"I couldn't believe he (Nidal Hasan) could have done this," Sheikh Shaker Elsayed of Dar Al Hijrah Islamic Center said.
We're also tracking developments in the investigation in Texas. We've learned that's where authorities are trying to track down the six people Nidal Hasan had dinner with the night before the shootings.
Tonight we also take you back to the terror that gripped the Washington area in October 2002. You'll hear new interviews with the first responders in the DC-area sniper case. The convicted mastermind of the attacks, John Allen Muhammed, is scheduled to die by lethal injection tomorrow night in Virginia. Today the Supreme Court refused to block the execution. A little more than seven years ago, Muhammed and his teenage accomplice, John Lee Malvo, murdered ten random people and left millions living in fear that they would also be targeted.
And don't miss part two of Anderson's interview with Oprah Winfrey. Plus, we're taking your questions on health care reform. Text them to AC360 or 22360.
Join us for these stories and much more starting at 10 p.m. ET. See you then!
The fall of the Berlin Wall in 1989 symbolized the end of communism across Eastern Europe.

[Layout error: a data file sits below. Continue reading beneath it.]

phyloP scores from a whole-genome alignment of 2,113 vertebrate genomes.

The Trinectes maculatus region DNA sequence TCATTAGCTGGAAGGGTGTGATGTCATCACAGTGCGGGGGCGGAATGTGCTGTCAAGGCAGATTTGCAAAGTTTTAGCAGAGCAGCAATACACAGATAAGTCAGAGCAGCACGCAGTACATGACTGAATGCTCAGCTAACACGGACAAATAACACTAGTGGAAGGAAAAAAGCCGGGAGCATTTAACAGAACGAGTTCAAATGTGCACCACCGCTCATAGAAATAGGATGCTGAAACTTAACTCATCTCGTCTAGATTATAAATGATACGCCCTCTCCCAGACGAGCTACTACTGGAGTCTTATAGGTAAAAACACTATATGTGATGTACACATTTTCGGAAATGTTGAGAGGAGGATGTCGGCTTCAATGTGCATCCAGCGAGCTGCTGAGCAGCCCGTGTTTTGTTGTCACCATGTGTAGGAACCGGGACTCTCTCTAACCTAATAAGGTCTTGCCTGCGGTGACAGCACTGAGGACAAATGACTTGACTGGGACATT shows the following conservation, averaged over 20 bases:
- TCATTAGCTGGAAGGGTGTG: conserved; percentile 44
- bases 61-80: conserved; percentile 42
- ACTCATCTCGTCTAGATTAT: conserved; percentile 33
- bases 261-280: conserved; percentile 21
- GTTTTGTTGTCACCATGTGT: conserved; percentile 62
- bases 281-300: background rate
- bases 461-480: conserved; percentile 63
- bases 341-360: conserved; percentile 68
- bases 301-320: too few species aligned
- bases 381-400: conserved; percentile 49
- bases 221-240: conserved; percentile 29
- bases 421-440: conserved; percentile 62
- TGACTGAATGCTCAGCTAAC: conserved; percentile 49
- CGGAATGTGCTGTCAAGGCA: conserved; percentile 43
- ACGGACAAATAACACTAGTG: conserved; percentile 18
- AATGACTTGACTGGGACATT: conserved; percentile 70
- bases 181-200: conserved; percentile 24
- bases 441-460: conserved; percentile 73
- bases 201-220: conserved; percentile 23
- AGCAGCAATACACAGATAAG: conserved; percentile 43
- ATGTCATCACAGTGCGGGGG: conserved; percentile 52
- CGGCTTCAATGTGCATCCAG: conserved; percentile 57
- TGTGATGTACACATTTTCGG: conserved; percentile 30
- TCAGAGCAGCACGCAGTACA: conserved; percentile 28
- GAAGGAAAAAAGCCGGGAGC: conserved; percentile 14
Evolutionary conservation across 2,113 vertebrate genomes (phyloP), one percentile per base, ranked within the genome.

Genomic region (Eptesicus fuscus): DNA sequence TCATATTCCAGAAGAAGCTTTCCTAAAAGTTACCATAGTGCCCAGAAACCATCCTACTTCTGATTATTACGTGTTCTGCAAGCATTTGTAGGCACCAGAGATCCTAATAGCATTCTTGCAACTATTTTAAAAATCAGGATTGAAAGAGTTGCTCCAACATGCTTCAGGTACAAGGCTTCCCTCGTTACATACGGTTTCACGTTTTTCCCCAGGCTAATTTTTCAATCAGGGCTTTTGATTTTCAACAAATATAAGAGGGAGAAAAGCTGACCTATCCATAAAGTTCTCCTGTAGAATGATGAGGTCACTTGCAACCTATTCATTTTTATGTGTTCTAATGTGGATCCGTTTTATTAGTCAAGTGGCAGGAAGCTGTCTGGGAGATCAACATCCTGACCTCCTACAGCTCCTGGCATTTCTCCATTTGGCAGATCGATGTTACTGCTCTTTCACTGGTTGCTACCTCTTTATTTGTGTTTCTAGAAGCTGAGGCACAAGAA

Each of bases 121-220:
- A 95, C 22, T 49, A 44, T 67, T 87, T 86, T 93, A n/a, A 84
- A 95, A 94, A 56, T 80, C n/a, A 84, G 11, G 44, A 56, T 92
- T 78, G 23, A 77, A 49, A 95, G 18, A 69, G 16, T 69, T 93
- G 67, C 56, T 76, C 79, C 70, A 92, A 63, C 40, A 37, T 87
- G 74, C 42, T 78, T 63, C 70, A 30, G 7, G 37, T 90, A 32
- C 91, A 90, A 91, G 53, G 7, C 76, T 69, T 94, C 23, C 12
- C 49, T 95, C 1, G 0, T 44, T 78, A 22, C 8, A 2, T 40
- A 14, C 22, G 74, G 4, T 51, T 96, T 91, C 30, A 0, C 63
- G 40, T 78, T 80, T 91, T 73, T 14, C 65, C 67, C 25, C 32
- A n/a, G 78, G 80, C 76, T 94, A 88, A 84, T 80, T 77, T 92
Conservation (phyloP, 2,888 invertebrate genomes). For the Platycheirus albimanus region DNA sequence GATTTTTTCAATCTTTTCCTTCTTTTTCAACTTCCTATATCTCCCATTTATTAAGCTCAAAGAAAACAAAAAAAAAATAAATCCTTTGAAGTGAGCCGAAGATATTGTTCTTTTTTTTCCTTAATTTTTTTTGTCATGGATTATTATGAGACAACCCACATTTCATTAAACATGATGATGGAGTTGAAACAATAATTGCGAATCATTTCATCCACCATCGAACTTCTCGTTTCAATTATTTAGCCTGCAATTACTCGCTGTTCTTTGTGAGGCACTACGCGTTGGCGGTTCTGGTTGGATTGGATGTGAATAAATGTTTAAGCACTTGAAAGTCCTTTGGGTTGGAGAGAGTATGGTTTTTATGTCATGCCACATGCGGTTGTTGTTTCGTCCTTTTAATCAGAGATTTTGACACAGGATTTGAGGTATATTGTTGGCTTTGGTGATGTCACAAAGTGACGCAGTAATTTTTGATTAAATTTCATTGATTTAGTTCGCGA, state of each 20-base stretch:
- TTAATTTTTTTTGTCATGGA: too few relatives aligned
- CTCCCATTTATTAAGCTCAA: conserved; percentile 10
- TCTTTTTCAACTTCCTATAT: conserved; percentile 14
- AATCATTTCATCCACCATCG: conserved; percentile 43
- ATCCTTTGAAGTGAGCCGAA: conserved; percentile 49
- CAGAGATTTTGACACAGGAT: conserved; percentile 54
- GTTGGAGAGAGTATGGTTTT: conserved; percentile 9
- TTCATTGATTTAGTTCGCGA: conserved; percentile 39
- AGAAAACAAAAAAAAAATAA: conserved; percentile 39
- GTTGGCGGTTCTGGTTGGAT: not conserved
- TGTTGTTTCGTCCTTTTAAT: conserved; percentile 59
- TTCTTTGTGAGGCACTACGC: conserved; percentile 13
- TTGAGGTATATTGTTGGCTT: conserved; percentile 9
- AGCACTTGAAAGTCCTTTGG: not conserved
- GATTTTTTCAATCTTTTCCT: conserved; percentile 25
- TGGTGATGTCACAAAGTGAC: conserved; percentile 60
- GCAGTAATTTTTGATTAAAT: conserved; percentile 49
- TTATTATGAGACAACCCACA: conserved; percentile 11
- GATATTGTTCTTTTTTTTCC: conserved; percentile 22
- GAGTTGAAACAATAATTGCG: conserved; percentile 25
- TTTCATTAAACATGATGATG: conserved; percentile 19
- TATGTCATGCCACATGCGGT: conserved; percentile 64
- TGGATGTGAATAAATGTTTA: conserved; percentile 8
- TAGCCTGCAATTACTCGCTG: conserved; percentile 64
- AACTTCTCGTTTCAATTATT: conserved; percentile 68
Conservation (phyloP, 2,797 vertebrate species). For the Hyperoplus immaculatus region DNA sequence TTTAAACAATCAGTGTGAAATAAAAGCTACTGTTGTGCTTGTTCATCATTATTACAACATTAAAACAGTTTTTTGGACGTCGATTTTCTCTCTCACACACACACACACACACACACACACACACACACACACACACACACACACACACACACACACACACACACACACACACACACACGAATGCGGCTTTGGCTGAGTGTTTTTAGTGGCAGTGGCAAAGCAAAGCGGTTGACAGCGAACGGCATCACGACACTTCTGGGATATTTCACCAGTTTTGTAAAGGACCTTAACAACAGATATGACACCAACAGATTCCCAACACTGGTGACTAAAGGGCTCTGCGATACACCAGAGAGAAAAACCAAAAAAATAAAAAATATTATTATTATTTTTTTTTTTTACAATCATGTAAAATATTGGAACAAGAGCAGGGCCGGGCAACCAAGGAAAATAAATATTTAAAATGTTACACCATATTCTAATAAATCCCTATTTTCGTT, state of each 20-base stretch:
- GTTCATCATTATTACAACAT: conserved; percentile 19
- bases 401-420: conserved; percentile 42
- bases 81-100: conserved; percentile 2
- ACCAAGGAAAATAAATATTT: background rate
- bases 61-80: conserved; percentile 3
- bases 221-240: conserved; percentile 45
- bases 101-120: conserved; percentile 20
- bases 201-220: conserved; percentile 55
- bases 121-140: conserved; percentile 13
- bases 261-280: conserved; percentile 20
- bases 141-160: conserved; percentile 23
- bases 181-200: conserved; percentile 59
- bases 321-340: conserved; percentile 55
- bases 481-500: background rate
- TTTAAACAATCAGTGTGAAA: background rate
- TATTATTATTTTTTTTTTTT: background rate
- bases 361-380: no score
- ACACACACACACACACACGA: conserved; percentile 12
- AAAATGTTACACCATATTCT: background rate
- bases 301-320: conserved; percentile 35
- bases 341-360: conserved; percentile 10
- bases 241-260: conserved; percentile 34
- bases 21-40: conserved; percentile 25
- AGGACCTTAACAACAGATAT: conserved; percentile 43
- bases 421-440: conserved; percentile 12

David W. Fitzpatrick
CNN Special Investigations Unit
There’s a lot to read and a lot to see today about the events 20 years ago on Nov. 9, 1989 when East Germany (technically a splendid oxymoron called the German Democratic Republic) took no action and the infamous Berlin Wall was reduced to a footnote of history.
I was there for those tumultuous and joyous events as a producer for the CBS Evening News and above all else, the one thing that sticks in my mind is not the tremendous geo-political fallout, but rather the voices and faces of the people of both East and West Berlin.
When I arrived in Berlin after an overnight flight from New York and then on the only Western airline allowed into West Berlin (remember Pan American World Airways?), enormous crowds had already started to build near the Wall and the adjacent Brandenburg Gate.
One of the first people I recognized — and he, being a seasoned politician enjoyed the recognition — was the mayor of West Berlin, Willy Brandt. His long time symbol was a red rose that he always wore in lapel of his suit. He was beaming as we approached with our camera crew and in perfect English began to give us an interview drenched in politics and logic, but mostly void of emotion.
Ready for today's Beat 360°? Everyday we post a picture – and you provide the caption and our staff will join in too. Tune in tonight at 10pm to see if you are our favorite! Here is the 'Beat 360°' pic:
Sesame Street characters pose under a '123 Sesame Street' sign at the 'Sesame Street' 40th Anniversary temporary street renaming in Dante Park in New York City.
Have fun with it. We're looking forward to your captions! Make sure to include your name, city, state (or country) so we can post your comment.
UPDATE BEAT 360º WINNERS
"A sign of the times: The first ever unemployment line on Sesame Street."
"Unfortunately, Miss Piggy could not attend due to swine flu , so in her honor, today's event was brought to you by the letters H and N and by the number 1."